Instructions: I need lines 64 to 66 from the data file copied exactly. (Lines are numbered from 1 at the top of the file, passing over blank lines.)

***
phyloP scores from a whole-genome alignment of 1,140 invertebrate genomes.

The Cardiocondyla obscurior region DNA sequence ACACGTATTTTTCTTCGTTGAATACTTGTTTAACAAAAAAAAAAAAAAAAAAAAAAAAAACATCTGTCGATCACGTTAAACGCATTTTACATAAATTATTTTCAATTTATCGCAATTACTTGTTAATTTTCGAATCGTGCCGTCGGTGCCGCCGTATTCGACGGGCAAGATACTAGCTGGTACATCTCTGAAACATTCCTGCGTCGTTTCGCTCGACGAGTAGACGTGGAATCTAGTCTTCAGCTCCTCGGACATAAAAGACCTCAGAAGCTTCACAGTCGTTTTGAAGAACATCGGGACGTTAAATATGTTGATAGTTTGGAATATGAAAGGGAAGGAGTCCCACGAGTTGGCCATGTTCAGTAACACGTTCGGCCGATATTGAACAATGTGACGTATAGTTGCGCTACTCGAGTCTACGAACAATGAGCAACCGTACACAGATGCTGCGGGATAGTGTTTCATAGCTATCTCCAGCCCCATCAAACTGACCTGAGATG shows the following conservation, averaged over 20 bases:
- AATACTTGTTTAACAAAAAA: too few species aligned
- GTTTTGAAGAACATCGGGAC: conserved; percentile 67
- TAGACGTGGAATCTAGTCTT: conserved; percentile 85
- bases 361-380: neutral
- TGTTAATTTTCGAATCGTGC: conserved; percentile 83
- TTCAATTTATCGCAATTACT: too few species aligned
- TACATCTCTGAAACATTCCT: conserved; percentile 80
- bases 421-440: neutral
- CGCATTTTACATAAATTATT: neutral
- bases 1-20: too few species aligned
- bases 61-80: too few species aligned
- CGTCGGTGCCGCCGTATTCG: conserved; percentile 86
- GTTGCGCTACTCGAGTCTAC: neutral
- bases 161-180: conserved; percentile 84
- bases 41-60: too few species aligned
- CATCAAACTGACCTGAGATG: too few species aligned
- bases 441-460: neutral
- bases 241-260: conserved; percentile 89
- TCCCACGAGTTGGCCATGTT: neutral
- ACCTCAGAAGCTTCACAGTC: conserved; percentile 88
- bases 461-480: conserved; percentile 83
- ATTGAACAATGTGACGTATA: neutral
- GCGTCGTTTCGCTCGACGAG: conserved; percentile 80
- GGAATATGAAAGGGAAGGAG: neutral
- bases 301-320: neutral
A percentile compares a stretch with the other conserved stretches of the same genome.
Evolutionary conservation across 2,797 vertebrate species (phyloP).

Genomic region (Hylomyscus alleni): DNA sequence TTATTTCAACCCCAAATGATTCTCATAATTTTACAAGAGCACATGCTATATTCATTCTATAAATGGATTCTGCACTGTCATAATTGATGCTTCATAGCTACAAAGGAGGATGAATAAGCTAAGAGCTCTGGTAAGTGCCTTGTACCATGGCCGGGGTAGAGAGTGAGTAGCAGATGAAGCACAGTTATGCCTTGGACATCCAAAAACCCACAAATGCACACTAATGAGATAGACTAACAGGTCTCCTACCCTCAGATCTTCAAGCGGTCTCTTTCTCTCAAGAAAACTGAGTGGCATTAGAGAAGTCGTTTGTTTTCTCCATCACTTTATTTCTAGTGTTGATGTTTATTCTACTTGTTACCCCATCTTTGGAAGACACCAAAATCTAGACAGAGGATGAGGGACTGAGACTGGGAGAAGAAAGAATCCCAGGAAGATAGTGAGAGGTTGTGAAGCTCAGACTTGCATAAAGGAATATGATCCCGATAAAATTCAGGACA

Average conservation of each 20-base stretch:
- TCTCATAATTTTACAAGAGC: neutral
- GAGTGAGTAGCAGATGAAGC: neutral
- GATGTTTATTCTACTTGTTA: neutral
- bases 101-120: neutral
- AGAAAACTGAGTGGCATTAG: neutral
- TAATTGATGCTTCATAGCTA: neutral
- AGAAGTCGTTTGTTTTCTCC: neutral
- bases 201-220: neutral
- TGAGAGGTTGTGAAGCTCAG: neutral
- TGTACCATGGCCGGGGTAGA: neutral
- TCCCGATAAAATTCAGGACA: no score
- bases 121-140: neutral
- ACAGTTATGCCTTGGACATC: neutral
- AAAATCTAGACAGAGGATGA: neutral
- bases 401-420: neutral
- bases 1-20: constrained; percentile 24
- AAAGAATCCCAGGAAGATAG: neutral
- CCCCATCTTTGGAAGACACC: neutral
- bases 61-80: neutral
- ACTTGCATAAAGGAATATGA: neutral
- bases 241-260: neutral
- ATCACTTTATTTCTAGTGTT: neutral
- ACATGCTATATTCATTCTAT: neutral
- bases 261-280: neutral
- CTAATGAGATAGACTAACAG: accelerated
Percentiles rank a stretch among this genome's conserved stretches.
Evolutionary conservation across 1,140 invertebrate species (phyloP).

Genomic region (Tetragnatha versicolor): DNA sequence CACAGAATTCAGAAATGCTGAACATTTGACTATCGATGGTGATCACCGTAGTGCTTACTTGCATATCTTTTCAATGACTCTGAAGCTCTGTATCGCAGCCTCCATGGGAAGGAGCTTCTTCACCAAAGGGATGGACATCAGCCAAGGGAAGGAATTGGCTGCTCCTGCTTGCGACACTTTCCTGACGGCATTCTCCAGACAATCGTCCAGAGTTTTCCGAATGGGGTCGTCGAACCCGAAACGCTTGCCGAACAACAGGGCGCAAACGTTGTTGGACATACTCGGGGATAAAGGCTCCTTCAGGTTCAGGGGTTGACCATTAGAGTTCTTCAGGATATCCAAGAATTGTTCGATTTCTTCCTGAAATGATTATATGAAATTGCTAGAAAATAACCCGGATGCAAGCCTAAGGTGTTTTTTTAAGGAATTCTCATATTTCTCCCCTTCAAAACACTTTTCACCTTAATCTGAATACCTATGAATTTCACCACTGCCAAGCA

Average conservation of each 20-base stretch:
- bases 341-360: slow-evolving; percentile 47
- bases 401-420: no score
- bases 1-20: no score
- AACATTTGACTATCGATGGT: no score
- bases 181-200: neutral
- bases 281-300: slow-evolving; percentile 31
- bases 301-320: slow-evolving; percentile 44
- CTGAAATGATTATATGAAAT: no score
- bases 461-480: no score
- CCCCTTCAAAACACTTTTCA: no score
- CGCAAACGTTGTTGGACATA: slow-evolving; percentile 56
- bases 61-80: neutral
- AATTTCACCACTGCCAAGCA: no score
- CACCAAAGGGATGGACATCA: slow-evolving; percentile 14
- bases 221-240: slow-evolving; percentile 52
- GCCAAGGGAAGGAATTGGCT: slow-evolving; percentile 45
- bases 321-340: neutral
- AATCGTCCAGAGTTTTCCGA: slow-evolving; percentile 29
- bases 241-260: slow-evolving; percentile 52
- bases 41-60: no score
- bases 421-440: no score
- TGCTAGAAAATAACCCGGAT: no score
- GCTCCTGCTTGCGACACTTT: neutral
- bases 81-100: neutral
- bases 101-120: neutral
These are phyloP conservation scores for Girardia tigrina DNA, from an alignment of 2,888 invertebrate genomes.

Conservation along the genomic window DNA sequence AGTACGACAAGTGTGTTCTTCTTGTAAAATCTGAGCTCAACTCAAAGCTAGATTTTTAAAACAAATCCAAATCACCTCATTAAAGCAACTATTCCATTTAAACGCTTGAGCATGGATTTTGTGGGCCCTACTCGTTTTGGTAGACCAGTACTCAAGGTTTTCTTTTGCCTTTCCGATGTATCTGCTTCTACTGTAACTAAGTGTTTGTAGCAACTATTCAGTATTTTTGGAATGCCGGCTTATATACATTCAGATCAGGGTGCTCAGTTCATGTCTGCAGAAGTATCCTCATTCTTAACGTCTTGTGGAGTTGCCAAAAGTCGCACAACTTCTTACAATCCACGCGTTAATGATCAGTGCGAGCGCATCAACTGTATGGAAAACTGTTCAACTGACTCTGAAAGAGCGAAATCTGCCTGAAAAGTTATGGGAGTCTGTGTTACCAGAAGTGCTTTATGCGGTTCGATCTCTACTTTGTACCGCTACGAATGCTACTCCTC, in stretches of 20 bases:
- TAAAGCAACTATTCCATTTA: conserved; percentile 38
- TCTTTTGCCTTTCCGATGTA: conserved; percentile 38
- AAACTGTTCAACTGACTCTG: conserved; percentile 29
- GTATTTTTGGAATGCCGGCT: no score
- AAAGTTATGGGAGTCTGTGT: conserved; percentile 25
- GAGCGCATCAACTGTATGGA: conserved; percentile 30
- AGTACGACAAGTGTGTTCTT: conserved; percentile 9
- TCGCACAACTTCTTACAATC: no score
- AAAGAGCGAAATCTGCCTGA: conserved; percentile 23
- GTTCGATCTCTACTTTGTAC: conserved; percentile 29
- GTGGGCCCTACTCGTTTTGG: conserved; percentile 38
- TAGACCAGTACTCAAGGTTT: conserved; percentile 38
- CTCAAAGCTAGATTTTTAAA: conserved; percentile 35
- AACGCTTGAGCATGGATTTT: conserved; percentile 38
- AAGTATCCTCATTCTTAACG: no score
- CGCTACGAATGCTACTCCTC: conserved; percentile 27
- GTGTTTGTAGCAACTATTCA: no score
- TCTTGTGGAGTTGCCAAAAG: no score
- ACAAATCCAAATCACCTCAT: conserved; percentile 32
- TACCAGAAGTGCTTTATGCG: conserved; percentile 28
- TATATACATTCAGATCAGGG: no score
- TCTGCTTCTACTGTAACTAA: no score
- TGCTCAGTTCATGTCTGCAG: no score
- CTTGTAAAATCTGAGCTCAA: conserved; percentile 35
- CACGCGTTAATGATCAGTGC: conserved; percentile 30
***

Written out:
- AACATTTGACTATCGATGGT: no score
- bases 181-200: neutral
- bases 281-300: slow-evolving; percentile 31